MADISON — The Wisconsin Department of Natural Resources has confirmed that three wild red fox kits tested positive for a strain of highly pathogenic avian influenza that is currently affecting domestic and wild birds in Wisconsin.
These cases represent the first detections of HPAI in wild Wisconsin mammals. Similar cases have been confirmed in foxes from Minnesota, Michigan, Ontario, Canada and Europe.
“We don’t have any evidence that foxes are a significant source of transmission for the virus,” said Lindsey Long, DNR Wildlife Health Veterinarian in a news release. “The three foxes in these cases most likely contracted the H5N1 strain of HPAI after eating infected wild birds.”
The three fox kits were from three different counties and showed advanced neurological symptoms after being brought to Dane County Humane Society’s (DCHS) Wildlife Center. Testing by the Wisconsin Veterinary Diagnostics Laboratory confirmed that HPAI was present in all three animals.
People should avoid approaching any wild mammal that appears sick or injured. Do not approach a wild mammal that is behaving abnormally; examples may include neurological symptoms such as pacing or walking in circles, unbalanced posture or displaying head and body tremors.
Neurologic symptoms in mammals can signify many different conditions, including exposure to environmental contaminants, parasitic infections and diseases such as canine distemper and rabies.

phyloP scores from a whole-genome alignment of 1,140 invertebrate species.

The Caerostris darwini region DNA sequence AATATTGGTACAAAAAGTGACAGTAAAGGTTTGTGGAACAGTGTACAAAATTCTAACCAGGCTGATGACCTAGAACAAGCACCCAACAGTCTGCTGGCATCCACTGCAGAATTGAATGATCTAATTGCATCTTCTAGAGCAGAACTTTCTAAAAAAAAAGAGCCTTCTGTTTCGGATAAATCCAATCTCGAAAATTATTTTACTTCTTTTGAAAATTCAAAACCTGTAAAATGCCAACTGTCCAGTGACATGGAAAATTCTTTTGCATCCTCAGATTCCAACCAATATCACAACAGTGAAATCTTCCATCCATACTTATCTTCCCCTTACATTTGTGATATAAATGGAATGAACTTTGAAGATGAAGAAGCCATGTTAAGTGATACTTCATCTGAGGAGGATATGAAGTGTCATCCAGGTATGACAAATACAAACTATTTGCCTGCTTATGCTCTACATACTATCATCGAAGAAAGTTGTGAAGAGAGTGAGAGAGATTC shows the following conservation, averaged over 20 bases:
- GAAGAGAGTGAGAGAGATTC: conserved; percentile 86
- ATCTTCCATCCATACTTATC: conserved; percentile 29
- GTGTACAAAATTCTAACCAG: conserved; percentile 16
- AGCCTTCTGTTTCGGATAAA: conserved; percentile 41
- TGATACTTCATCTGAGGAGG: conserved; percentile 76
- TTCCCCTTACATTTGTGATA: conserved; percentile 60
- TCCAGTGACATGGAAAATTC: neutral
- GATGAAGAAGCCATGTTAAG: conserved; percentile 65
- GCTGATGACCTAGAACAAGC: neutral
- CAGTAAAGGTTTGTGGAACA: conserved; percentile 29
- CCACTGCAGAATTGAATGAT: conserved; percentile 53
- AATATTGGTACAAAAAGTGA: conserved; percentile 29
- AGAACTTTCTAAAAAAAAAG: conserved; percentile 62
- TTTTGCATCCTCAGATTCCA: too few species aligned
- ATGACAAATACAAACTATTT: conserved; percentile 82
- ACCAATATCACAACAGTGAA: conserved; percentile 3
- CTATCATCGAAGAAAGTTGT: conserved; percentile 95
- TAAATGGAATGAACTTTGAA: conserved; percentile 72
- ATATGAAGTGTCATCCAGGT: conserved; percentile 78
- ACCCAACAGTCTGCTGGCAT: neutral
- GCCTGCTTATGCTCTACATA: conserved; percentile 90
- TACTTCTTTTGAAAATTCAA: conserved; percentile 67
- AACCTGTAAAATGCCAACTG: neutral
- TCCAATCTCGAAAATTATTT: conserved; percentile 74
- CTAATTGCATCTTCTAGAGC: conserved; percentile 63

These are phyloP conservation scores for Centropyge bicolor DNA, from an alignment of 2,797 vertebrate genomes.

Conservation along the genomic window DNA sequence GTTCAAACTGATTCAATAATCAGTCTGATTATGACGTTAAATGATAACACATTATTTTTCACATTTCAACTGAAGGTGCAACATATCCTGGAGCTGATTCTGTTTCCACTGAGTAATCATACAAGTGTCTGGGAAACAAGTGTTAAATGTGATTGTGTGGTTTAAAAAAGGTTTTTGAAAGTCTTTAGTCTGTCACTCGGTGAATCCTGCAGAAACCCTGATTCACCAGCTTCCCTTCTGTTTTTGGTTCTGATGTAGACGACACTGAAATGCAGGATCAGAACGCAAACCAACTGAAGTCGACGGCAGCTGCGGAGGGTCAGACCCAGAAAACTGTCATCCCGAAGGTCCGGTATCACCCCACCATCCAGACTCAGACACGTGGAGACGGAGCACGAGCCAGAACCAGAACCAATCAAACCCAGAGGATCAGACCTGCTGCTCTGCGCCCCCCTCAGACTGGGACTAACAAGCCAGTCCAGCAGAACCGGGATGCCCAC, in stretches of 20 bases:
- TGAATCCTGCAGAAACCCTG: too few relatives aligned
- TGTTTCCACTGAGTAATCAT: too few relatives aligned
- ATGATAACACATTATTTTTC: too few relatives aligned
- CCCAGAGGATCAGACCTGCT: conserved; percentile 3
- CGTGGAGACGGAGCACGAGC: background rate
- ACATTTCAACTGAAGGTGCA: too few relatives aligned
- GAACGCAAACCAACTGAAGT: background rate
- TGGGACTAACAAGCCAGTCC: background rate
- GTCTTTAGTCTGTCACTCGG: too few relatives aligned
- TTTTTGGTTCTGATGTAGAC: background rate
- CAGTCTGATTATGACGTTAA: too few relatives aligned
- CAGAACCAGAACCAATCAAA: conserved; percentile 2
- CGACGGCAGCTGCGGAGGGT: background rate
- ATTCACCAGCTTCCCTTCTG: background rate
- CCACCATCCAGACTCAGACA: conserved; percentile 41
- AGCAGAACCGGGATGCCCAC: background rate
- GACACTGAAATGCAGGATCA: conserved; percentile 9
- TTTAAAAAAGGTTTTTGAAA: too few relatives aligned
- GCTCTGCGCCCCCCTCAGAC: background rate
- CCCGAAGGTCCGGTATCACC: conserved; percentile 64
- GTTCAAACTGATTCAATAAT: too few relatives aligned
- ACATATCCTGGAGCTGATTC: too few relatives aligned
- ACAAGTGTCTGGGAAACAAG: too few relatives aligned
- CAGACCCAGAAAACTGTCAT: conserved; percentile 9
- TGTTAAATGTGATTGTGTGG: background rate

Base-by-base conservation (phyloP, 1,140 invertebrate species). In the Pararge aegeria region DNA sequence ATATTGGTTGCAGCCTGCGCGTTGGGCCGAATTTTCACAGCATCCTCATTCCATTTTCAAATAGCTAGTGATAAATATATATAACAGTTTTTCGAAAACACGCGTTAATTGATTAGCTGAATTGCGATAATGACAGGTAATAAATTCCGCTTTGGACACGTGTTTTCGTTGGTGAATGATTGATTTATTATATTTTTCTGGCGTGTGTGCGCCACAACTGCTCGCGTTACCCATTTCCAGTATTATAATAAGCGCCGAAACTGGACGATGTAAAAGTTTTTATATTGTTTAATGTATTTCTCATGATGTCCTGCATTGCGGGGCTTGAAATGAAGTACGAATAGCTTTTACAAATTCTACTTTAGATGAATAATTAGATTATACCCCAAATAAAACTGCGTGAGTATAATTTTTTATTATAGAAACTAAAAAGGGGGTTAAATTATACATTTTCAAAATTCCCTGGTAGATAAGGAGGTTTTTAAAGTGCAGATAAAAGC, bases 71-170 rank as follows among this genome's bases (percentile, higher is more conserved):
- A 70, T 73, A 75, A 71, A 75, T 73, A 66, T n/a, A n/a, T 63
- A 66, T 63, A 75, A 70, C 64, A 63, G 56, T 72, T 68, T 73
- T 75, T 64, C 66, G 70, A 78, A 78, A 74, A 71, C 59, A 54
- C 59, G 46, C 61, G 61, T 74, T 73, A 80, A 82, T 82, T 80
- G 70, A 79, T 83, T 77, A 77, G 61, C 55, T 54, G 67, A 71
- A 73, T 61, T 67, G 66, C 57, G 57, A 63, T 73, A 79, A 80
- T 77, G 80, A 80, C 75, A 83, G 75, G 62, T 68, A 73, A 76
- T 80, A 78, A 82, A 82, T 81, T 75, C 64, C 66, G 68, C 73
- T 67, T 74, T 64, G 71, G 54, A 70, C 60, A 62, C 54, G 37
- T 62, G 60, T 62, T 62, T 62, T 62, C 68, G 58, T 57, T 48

No cases of the H5N1 avian influenza strain have been identified in domestic dogs or cats. If you or a domestic animal has contact with a mammal showing neurological symptoms, consult your local health department or health care provider (or your veterinarian for your pet).
“We know that certain species of wild birds, such as waterfowl and some of our raptor species are most likely to be affected by this HPAI virus,” Long said. “We ask the public to consult the DNR’s wildlife diseases page and follow guidelines for sharing reports of possible HPAI cases.”
Avian influenza is caused by a virus that is common in wild birds, especially waterfowl and shorebirds. There are many different strains of avian influenza, and waterfowl often carry avian influenza viruses naturally without causing disease. There have been rare strains, including the current H5N1 strain, that can cause disease in some wild birds and other animals. Whether a strain is classified as low or highly pathogenic depends on how lethal it is to domestic poultry.
More information on avian influenza viruses and the ongoing response to this HPAI strain can is available on the DNR’s wildlife diseases webpage. The DNR will continue to update the website with any future HPAI findings in wild Wisconsin birds.